74: The 100-miler: Part 21 (1978) Ed Dodd and Don Choi

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Manage episode 286961301 series 2396657
על ידי Davy Crockett התגלה על ידי Player FM והקהילה שלנו - זכויות היוצרים שמורות למפרסם, לא ל-Player FM, והשמע מוזרם ישירות מהשרתים שלכם. הירשמו כדי לעקוב אחר עדכונים ב-Player FM, או הדביקו את כתובת העדכונים באפליקציות פודקאסט אחרות.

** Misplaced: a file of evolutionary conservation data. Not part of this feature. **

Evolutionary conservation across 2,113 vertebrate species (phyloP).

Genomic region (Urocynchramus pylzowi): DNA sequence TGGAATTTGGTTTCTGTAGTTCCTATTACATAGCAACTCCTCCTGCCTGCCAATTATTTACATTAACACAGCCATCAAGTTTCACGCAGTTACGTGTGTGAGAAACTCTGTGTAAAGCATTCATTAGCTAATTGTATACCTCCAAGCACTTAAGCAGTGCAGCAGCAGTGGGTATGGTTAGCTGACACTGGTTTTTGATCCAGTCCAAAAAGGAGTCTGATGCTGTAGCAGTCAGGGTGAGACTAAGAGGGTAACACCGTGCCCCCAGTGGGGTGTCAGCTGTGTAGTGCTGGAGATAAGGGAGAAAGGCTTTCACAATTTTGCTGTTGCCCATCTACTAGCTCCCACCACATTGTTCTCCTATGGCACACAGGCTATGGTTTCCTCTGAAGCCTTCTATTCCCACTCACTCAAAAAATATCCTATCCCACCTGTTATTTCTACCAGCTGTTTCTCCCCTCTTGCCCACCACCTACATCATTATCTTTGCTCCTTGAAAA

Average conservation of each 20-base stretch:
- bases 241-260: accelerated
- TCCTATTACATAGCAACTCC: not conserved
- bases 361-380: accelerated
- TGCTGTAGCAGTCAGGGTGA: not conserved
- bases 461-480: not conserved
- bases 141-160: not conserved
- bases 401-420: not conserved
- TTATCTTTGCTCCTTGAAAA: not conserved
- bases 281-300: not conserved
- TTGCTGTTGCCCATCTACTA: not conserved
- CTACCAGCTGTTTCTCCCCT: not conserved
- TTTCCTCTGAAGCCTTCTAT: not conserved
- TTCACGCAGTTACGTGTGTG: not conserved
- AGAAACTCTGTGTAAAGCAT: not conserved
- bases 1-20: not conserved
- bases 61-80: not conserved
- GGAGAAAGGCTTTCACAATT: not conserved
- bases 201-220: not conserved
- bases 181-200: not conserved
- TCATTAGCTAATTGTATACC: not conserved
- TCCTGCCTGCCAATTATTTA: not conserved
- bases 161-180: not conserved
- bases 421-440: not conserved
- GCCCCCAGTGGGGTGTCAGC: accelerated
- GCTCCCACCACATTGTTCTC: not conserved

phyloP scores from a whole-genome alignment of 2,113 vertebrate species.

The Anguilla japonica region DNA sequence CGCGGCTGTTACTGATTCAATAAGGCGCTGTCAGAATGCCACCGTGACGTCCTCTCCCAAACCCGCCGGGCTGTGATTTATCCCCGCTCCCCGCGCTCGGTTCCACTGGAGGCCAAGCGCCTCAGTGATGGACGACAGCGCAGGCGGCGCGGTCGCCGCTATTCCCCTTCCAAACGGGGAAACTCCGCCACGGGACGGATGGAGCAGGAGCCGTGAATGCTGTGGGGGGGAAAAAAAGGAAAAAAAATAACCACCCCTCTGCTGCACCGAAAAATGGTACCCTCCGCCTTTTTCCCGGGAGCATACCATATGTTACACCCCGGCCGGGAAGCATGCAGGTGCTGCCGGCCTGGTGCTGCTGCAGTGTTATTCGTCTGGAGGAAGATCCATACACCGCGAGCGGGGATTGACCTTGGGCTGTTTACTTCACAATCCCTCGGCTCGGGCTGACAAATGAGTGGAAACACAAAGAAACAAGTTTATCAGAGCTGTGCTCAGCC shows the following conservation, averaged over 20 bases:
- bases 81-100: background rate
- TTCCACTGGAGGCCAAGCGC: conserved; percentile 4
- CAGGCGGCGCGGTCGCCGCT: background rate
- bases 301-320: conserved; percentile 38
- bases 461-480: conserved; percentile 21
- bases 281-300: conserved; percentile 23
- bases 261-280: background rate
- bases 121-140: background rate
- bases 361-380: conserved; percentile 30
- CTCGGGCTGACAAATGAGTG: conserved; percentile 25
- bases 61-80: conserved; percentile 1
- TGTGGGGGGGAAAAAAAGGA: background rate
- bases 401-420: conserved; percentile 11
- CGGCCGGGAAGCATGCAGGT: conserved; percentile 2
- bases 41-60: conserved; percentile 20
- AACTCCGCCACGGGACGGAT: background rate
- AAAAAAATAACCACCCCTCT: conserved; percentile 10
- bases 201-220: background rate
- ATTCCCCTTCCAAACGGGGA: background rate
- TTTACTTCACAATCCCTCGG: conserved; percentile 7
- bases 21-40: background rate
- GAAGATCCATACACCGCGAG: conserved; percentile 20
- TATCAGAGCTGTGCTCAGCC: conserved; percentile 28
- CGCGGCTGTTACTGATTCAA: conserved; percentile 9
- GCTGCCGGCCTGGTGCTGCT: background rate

By Davy Crockett 1978 was the year when more 100-mile and 24-hour races started to be established in the United States. In 1976, Tom Osler of New Jersey brought renewed American ultrarunning attention to the 24-hour run when he ran a solo 24-hour run on that track at Glassboro State College where he was teaching. (see episode 67). Enthusiasm for attempting to race for more than 100 miles in 24 hours started to spread. Two very influential ultrarunning pioneers, Ed Dodd, of Collingswood, New Jersey, and Don Choi of San Francisco, California, brought their race directing and running skills to the 24-hour arena in the 1978. These two legendary runners developed a friendship during that year which would later result in the reestablishment of the modern-era multi-day races, including the renowned six-day race. Dodd and Choi can be considered the “fathers” of the modern multi-day ultras. This all came about as Dodd uncovered the history of 19th century Pedestrians, and they both gained experience running 100 miles in 1978, and put on ultramarathons. Please help support this podcast. I’ve joined a partnership with Ultrarunning Magazine. I can offer a 25% discount on Ultrarunning Magazine subscriptions and renewals. Visit https://ultrarunning.com/ultrarunning-history/ Subscribe or renew today with this link. The March 2021 issue includes Gary Cantrell's run across America and the top 2020 Fastest Known Time performances. First modern-era American 24-hour races 24-hour attempts and records returned in the post-war modern era of ultrarunning in the early 1950s when Wally Hayward (1908-2006) of South Africa broke the world record in 1953, running on a track in London, reaching 159 miles, 562 yards (see episode 61). In 1967, Steve Seymour (1920-1973), an Olympic athlete in the javelin throw, established the first modern-era American 24-hour race, which was held indoors on the Los Angeles Athletic Club indoor track. It was called the “24-hour Last Day Run” and was held annually on Halloween (see episode 6). Seymour reached 100 miles in the 1967 inaugural race. On September 6, 1969, an African-American maintenance worker, father of seven children, Jared R. Beads (1928-1996), age 41, ran solo 121 miles, 440 yards in 22:27 on a high school track at Timonium, Maryland. It was thought to be the best unofficial track mark in America in 66 years. "A dozen friends kept records of times he circled the track, jogged along with him, and passed him sodas and fruit." Later that year, Lu Dosti, of California, improved the American 24-hour record to 127 miles on the Los Angeles indoor track. In 1970, Miki Gorman became the first modern-era woman to cover 100 miles in 24-hours on the same track in 1970, reaching 100 miles in 21:04:04 for a world record (see episode 64). In 1976, Tom Osler of New Jersey, ran 114 miles on an outdoor track at Glassboro State College as a fund-raising event and as an experiment for a run/walk ratio test. He reached 100 miles in 18:19:27. (see episode 67). In 1977 Max Telford also ran a solo road 24-hour run in Hawaii, reaching 155 miles (see episode 69). More than a dozen modern-era 24-hour races on the track were held in Europe, Australia, New Zealand, and South Africa before 1978. But track 24-hour races were slow to return to America. The stage was set for the return. Ed Dodd Edward Levi Dodd Jr. (1946-) was originally from Drexel Hill, a suburb of Philadelphia, Pennsylvania. His father, Edward Levi Dodd Sr (1923-1994), was a machinist, and mother, Theresa Wellock Dodd (1927-2003) was a receptionist at a doctor’s office. In 1960, as a freshman at a Catholic Prep School, St. Joseph’s, in Philadelphia, Dodd became introduced to running. He explained, “That summer, a bunch of us went to a local high school track and thought we would try to run around the track ten times. We didn’t even know how far it was. We ran around and got done, huffing and puffing and lying around,

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